Aunt Mrs. Alawi’s narrative mirrors that of her compatriot, Salema. Both reside in a nation classified below the water poverty line and come from remote, rugged rural regions. However, the relentless impact of climate change is encroaching upon her reality.

Mrs. Alawi, aged 73 and hailing from the Hwaidiya region of Jendouba governorate (northwest of the country), relayed to Shirka Wa Laken the stark decline in agricultural yields in her village, imperiling their sustenance and food security.

Years ago, she used to eat what she grew and shared some with those in need. But now, after years of drought, she can no longer rely on her land for sustenance.

Even at her age, she still lacks a water tap at home. She has always drunk from a nearby spring, though its water quality is uncertain. And with time, her once-fertile land has transformed into barren soil, unable to satisfy her hunger.

Vulnerable groups confronting climate change

“Rural women bear the brunt of climate change,” states Inas El Abiad, coordinator of the environmental justice department at the Tunisian Forum for Economic and Social Rights (FTDES). “Their direct reliance on ecosystem elements like soil, water, and agriculture amplifies their vulnerability.”

“In Tunisia, women feel the impact of climate crises firsthand, especially through water scarcity affecting their daily lives,” El Abiad notes. She criticizes her country’s climate policy as “weak,” advocating for a gender-sensitive approach that addresses the disproportionate impact on women and marginalized groups.

“There’s an urgent need to support women in agriculture,” she emphasizes. “This requires agreements to allocate financial aid, enabling them to explore alternative livelihoods beyond agriculture.”

A Tunisian plan to support rural women!

In January 2023, the Tunisian Ministry of Women, in collaboration with the Ministry of Environment, initiated a program to assist women in mitigating the effects of climate change on their households.

The plan aims to provide alternative sources of income for women whose livelihoods are threatened by drought, especially those working in the agricultural sector. A budget of 1.5 million dinars has been earmarked to establish 10 women’s development centers by 2023, aiming to generate employment opportunities for thousands of women.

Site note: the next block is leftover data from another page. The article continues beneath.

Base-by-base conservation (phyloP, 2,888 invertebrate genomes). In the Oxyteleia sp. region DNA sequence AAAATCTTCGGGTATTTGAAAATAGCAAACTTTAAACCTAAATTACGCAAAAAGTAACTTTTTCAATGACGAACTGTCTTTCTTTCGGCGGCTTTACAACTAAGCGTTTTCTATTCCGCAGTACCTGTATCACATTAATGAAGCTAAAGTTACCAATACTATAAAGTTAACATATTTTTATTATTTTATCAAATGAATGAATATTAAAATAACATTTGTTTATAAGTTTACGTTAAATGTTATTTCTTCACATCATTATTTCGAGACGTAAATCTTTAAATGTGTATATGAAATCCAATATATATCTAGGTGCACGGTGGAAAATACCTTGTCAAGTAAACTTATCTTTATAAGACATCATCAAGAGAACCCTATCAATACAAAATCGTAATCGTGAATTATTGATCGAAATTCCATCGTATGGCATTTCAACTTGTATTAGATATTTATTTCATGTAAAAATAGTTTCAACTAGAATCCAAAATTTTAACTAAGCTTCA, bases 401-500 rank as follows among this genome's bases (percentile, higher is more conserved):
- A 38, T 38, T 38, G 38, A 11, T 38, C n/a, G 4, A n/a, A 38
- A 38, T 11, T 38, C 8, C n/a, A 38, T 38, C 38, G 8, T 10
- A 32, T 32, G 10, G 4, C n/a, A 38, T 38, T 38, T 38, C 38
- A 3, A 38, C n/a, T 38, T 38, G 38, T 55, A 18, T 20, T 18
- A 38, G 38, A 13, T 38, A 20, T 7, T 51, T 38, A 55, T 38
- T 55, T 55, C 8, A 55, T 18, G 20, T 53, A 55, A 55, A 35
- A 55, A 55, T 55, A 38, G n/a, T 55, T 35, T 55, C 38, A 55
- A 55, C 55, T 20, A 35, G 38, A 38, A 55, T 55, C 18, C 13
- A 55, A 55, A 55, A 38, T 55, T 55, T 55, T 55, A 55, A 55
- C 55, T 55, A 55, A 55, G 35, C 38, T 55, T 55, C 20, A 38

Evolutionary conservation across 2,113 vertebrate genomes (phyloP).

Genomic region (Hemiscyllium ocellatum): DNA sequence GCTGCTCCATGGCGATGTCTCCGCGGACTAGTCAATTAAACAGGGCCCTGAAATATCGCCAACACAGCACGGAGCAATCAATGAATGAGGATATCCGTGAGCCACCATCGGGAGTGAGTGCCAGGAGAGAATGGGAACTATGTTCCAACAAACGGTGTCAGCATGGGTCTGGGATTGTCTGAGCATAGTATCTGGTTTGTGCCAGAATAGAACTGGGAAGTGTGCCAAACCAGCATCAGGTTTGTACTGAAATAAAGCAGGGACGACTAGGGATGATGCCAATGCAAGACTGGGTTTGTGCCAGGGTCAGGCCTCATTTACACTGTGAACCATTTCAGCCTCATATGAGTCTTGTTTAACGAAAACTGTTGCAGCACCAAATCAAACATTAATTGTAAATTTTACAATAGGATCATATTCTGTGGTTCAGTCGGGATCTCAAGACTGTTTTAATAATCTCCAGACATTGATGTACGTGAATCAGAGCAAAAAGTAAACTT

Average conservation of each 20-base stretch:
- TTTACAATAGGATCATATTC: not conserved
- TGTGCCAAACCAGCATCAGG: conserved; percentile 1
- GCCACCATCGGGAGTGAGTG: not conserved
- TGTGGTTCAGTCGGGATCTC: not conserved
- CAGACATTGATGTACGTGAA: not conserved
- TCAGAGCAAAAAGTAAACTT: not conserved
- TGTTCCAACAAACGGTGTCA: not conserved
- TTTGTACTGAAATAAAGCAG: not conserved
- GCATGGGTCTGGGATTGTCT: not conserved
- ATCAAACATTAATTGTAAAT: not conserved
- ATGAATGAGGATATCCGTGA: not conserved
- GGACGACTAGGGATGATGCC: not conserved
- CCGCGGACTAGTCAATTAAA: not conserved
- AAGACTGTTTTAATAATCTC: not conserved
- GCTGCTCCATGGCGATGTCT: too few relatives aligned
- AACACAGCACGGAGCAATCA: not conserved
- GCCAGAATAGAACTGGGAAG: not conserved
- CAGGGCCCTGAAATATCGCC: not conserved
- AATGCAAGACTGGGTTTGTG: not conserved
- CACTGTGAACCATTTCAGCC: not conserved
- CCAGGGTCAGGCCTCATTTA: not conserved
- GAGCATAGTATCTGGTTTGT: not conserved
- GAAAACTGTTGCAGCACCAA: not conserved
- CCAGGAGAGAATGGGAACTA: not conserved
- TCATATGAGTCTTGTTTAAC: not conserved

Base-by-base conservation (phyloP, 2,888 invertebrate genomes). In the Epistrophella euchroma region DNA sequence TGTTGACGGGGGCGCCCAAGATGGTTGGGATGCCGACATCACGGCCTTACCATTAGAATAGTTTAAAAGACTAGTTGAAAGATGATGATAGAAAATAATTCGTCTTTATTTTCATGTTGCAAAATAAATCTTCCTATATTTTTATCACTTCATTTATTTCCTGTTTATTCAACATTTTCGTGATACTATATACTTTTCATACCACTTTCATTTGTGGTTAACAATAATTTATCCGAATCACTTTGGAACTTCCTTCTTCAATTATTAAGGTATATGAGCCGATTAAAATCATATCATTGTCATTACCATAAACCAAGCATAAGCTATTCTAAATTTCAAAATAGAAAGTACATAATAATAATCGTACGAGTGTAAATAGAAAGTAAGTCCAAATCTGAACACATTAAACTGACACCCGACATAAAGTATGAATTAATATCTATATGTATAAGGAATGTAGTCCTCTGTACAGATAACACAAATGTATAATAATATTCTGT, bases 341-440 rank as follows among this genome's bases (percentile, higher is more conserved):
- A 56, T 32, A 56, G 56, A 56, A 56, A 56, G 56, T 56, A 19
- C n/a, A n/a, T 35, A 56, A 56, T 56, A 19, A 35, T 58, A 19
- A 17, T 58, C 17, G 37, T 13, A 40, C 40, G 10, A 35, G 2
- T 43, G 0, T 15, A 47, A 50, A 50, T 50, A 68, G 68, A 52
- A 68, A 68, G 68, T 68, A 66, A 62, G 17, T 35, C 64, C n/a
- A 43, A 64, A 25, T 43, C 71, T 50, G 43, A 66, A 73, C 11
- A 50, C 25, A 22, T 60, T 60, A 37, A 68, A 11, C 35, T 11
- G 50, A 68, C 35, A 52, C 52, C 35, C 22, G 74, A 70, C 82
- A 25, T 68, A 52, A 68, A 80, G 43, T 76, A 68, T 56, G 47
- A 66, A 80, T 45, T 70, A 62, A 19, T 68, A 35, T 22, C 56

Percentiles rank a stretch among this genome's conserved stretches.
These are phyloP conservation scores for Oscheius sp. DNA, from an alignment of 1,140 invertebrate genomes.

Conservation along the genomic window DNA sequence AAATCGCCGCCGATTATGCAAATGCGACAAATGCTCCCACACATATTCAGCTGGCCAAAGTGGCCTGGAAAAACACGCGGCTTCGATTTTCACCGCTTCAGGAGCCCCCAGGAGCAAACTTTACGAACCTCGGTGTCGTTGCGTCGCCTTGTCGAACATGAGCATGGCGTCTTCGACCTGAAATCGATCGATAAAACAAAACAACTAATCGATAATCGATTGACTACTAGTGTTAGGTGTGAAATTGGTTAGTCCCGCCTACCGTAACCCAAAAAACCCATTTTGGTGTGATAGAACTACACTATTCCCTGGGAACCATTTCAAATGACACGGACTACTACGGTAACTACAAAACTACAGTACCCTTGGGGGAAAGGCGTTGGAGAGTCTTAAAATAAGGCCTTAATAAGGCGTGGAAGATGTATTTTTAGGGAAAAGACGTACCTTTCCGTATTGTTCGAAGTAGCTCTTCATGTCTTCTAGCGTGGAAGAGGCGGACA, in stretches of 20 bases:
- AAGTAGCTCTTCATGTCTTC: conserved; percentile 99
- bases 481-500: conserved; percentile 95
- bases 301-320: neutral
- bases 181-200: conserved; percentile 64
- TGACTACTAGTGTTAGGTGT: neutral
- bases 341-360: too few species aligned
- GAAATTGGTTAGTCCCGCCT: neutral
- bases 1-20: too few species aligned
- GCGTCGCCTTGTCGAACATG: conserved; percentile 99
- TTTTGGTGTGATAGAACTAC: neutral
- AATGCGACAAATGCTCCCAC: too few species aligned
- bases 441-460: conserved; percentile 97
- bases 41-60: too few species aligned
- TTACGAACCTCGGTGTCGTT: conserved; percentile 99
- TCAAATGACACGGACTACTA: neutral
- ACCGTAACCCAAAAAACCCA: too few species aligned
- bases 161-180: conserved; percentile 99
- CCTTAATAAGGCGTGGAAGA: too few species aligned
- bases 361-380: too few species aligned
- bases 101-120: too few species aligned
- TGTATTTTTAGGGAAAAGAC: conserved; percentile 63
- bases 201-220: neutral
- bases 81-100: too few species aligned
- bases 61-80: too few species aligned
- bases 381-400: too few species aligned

Earlier, Women’s Minister Amal Belhajj Moussa highlighted that “rural women bear a heavier burden from climate change compared to their urban counterparts. They make up over half of the population and 70 percent of agricultural workers.”

Belhajj Moussa also noted the establishment of a national committee for gender and climate change, aimed at bolstering women’s economic empowerment as part of the implementation plan.

Tunisian Minister of Environment Leila Sheikhawi emphasized the differing impacts of climate change on women and men. She emphasized that women, particularly those lacking resources like land, loans, training, and technology, face greater challenges in adapting due to existing inequalities, rendering them among the most vulnerable.

Tunisia’s oversight of climate change effects on vulnerable groups

Feryal Sharafeddine, a human rights activist and president of the Kalam Association, highlights that “vulnerable groups are hit hardest by global crises. This means climate change seriously impacts rural women, women farmers, and women agricultural workers.”

Speaking to Sharika Wa Laken, she emphasized how drought in Tunisia has left rural women struggling to survive off agriculture.

“The Tunisian government ignores the plight of vulnerable groups affected by climate change, refusing to heed warnings from human rights advocates and environmental experts,” she criticized. “They falsely claim equal opportunities for all, neglecting the reality.”

Sharafeddine urged Tunisian officials to “urgently address the needs of women and vulnerable groups, and seek international financial aid to tackle the climate change risks.”

Gendered climate justice

While Tunisian authorities acknowledge the gravity of climate change’s impact on vulnerable groups and rural women, local data and studies on this matter remain scarce.

In stark contrast, a report by the European Investment Bank revealed that “84 percent of Tunisian women surveyed believe climate change is already impacting their daily lives. Fifty-two percent reported income losses due to severe drought, rising sea levels, coastal erosion, or extreme weather events like floods or cyclones.”

Top of Form

A study conducted by the Tunisian Ministry of Environment, in collaboration with the British Embassy, titled “Economic Impacts of Climate Change in Tunisia,” has unveiled that “the agricultural sector, comprising 14.2 percent of GDP, faces the threat of losing close to 1,000 jobs each year.”

Local and international human rights organizations stress “the imperative of bolstering support for rural women and enhancing their economic empowerment. This is crucial to shield them from environmental and economic upheavals and to dismantle social and legal barriers hindering gender economic parity.”